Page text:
- elections - South Sudan - Sudan
Ruling party says it is ready to include opposition in future govt
Sudan's ruling National Congress Party said Wednesday it would offer an "invitation to all parties" to join a coalition government if it is proclaimed winner of elections marred by logistical delays and an opposition boycott.
AFP - Sudanese President Omar al-Beshir's ruling party on Wednesday reached out to the opposition, much of which has boycotted ongoing elections, calling for an "inclusive" government.
Presidential adviser Ghazi Salaheddin said that "given the challenges facing the nation," Beshir's National Congress Party (NCP) was interested in "our government being as inclusive as possible."
"If we are declared winners... We would extend the invitation to all parties, even those who have not participated in the elections, because we believe this is a critical moment in our history," Salaheddin told reporters.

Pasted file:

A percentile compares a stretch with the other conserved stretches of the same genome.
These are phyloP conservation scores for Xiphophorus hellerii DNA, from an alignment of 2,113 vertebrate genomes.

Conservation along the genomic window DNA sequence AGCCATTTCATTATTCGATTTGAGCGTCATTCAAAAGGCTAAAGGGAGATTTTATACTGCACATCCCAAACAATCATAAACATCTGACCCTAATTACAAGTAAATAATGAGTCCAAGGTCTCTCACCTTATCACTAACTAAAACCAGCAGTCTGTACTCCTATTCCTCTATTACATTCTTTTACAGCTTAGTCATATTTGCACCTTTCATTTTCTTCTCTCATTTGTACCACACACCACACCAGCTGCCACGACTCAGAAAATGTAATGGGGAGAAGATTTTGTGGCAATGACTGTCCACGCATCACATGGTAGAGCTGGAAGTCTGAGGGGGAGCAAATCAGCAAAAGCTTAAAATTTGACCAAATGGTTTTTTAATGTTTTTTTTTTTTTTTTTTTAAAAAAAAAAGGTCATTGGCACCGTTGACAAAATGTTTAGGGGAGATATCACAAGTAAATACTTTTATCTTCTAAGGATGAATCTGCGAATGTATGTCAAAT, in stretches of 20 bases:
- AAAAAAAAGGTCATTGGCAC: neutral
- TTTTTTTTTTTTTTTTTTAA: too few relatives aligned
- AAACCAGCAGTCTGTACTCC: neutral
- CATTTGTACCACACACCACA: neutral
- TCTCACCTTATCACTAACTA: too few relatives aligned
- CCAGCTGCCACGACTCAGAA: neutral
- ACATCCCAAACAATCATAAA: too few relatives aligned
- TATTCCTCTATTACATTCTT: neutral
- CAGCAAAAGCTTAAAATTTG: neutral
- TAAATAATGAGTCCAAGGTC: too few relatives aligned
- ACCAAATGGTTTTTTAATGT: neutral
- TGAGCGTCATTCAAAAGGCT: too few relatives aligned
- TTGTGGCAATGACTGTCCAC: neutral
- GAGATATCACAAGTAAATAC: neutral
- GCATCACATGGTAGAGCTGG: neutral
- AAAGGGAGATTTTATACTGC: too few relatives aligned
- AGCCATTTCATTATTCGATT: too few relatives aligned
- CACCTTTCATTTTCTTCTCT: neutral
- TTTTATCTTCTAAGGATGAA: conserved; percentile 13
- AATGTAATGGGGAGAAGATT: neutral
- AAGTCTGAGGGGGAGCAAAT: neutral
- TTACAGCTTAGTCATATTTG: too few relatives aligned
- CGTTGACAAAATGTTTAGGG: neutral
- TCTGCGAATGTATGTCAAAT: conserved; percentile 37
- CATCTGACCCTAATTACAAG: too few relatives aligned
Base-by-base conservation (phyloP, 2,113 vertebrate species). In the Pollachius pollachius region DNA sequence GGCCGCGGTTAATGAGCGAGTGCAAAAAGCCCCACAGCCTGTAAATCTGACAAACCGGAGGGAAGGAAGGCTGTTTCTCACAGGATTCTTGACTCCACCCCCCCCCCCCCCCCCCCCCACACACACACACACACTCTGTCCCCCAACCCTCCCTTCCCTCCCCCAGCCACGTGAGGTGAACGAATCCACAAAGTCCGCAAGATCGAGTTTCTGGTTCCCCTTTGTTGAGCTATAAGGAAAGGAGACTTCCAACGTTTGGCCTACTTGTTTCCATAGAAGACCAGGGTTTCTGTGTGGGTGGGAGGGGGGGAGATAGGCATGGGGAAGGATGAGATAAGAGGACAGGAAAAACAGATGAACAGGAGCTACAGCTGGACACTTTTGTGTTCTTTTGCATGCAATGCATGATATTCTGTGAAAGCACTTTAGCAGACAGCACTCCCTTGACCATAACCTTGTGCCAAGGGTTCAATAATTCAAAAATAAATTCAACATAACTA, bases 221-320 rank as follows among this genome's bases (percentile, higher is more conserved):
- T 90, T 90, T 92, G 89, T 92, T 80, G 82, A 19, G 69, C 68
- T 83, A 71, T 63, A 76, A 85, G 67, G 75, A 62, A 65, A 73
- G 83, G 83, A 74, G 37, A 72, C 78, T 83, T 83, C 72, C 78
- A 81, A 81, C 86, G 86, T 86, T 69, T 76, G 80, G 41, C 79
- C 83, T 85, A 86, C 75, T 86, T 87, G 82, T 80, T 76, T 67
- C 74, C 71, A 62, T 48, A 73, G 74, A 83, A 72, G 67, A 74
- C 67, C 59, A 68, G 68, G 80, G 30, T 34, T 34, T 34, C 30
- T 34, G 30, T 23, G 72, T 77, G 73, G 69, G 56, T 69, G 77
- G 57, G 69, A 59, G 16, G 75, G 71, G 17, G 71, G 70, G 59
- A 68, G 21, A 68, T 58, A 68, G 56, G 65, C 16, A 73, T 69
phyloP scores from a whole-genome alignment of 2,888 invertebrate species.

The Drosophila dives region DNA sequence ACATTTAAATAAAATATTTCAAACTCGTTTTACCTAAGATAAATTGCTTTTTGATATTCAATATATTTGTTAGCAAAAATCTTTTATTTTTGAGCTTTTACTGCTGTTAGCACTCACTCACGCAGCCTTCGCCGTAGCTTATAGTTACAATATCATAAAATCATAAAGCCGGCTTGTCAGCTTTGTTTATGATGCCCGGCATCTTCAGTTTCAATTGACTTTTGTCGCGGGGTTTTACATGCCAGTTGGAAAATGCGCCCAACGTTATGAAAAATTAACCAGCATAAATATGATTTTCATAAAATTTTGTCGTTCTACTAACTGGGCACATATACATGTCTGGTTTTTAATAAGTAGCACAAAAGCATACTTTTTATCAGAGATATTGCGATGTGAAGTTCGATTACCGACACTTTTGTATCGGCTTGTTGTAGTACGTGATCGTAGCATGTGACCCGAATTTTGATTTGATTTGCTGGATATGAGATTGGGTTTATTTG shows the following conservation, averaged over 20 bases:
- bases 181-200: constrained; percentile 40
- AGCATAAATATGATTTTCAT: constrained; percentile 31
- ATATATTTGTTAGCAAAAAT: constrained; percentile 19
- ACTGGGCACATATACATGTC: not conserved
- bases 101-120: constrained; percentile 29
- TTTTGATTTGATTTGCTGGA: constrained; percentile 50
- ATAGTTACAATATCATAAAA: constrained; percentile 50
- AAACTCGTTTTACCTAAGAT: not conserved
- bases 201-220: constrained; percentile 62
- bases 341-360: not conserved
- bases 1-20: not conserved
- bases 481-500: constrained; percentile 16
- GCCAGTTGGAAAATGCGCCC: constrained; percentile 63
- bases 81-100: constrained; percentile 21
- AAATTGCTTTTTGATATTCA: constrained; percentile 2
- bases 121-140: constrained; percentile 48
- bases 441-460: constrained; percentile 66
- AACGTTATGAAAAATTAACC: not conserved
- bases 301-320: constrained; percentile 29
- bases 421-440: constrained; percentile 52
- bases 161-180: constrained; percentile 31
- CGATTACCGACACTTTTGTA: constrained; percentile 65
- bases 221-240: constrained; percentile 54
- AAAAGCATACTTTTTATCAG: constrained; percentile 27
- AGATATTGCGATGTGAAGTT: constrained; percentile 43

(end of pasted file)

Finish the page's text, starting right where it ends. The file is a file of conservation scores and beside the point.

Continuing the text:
The statement came as authorities suspended voting in areas struggling with logistical problems in the presidential, legislative and local elections already marred by the boycott and extended for two days until Thursday.
The former southern rebel Sudan People's Liberation Movement, a partner in the national unity government, also boycotted the vote in parts of the country and withdrew its presidential candidate.
Asked if he believed the political groups boycotting the vote would be willing to join the NCP in a government, Salaheddin said he thought it would be "in their interest."
"If the elections are recognised by international players and international institutions, that would mean that the government is recognised," Salaheddin said.
"If they decide not to join the government, not to heed the offer, they would be isolating themselves from the process."
"I think any politician in his right mind would not decline such an offer," he said.
The opposition boycott was announced after ballot papers were printed, leaving open the possibility for individual candidates to still run and win in their constituencies despite their party's decision to pull out.